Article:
Over the years, the port has expanded and added new facilities and terminals such as the Europoort complex, which became the heart of Europe’s major oil refining and petrochemical industry. Another notable feature is its ability to handle a wide range of cargo, including bulk goods, oil, and petrochemicals. 

The port is also home to 14 container terminals, handling both short-sea and deep-sea shipping, as well as inland shipping. The port’s expansion continues, with ongoing projects such as the Maasvlakte II development, which added 1,000 hectares of the port area and increased the port’s capacity. 

4- Port of Tanger Med, Morocco

The Port of Tanger Med is located just 40 kilometers from the city of Tangier. With a depth of 22 meters, it is known as the fourth deepest sea port worldwide. Its history started in the 15th century when the Portuguese first attempted to build a breakwater to tame the rough waters of the Strait of Gibraltar. 

Over the centuries, the port has undergone various transformations, from the construction of piers and breakwaters in the early 20th century to the establishment of the Société du Port de Tanger in 1921, which was granted the exclusive right to build and maintain a modern port. In 2007, the current Port of Tanger Med came into being and revolutionized Morocco’s maritime landscape.

Today, the port includes three main areas: Tanger Med 1, Tanger Med 2, and Tanger Med Passenger Port. The port’s location at the intersection of major shipping routes connecting Europe, Africa, and the Americas has been a key factor in its success. 

Another factor in the port’s success is its visionary strategy to attract international businesses into the surrounding industrial zones, which are home to over 1,200 companies operating in sectors such as automotive, aeronautics, logistics, and textiles.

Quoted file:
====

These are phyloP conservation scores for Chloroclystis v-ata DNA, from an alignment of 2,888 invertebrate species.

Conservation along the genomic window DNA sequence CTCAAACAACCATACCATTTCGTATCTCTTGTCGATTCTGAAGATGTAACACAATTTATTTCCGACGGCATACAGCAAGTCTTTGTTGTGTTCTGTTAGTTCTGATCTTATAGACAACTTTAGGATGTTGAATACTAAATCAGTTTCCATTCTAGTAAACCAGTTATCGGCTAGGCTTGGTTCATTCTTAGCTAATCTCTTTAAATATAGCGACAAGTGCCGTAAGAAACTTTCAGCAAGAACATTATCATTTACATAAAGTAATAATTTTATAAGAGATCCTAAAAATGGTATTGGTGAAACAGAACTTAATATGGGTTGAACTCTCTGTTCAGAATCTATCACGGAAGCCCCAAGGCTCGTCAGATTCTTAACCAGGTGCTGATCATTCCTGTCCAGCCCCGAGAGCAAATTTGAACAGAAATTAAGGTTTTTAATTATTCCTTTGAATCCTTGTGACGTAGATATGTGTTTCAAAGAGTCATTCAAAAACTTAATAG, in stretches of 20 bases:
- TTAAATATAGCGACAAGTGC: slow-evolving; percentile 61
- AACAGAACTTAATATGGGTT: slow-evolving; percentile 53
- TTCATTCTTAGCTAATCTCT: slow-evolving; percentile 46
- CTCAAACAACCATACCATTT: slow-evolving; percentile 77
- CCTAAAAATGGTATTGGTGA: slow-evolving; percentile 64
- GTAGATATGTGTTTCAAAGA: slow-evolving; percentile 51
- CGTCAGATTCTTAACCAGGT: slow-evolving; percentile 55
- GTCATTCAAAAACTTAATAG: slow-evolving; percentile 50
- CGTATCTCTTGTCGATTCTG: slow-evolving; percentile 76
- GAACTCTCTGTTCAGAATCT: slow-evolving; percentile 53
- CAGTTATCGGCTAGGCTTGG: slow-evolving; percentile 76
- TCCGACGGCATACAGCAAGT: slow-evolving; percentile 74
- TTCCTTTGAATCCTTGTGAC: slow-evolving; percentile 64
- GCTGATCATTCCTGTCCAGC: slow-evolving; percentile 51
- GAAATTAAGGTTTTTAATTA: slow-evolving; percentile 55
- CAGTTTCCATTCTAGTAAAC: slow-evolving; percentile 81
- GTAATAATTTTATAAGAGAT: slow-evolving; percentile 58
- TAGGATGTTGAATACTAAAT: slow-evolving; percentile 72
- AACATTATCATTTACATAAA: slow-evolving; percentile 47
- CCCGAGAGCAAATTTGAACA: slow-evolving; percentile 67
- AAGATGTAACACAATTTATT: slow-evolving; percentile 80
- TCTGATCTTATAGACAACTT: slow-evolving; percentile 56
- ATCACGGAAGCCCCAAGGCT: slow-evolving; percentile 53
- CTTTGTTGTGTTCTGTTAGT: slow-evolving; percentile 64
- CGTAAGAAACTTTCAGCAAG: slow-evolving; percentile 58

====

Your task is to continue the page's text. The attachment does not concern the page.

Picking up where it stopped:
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5-Port Hedland, Australia

Port Hedland is the fifth deepest sea port in the world, located in Australia. Its maximum depth is estimated at around 20 meters. The town “Hedland” was named after Captain Peter Hedland, who highlighted its potential as a port when it was founded in 1896. 

Over the years, it evolved from servicing local industries to becoming a major trade zone. Initially used for importing goods and exporting various products like pearl, wool, and gold, the port saw notable growth post-World War II, especially in manganese exports. 

A major turning point was the port’s development of the iron ore and salt industries in the 1960s, which prompted massive digging and building and made it an essential facility for loading a variety of minerals and products on big ships.

Today, Port Hedland stands out as one of the largest iron ore loading ports globally and the largest in Australia. With an annual cargo tonnage of 561 million tonnes in 2021/22, it plays a crucial role in the region’s economy. 

Port Hedland’s special features include its natural deep anchorage harbor, ideal for iron ore shipments from nearby deposits. Apart from iron ore, the port also provides services to natural gas fields, salt, manganese, and livestock industries. 

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6- Port of Santos, Brazil

The Port of Santos is located in the state of São Paulo, Brazil. It was established in 1892 and has operated as an important venue for international commerce and trade for more than a century. The sixth deepest sea port in the world has a depth of approximately 17 meters. 

The Port of Santos is massive, covering an area of approximately 1,200 hectares. On the other hand, the port’s strategic location on the Atlantic coast, near the city of Santos, makes it a crucial entry point for goods destined for Brazil and other South American countries.

One of the port’s most notable features is its state-of-the-art infrastructure. It is equipped with advanced technology, including automated cranes and conveyor systems, which enable efficient and rapid handling of cargo. The port also features a dedicated rail network that links it directly to Brazil’s rail system and makes it easier to transfer commodities.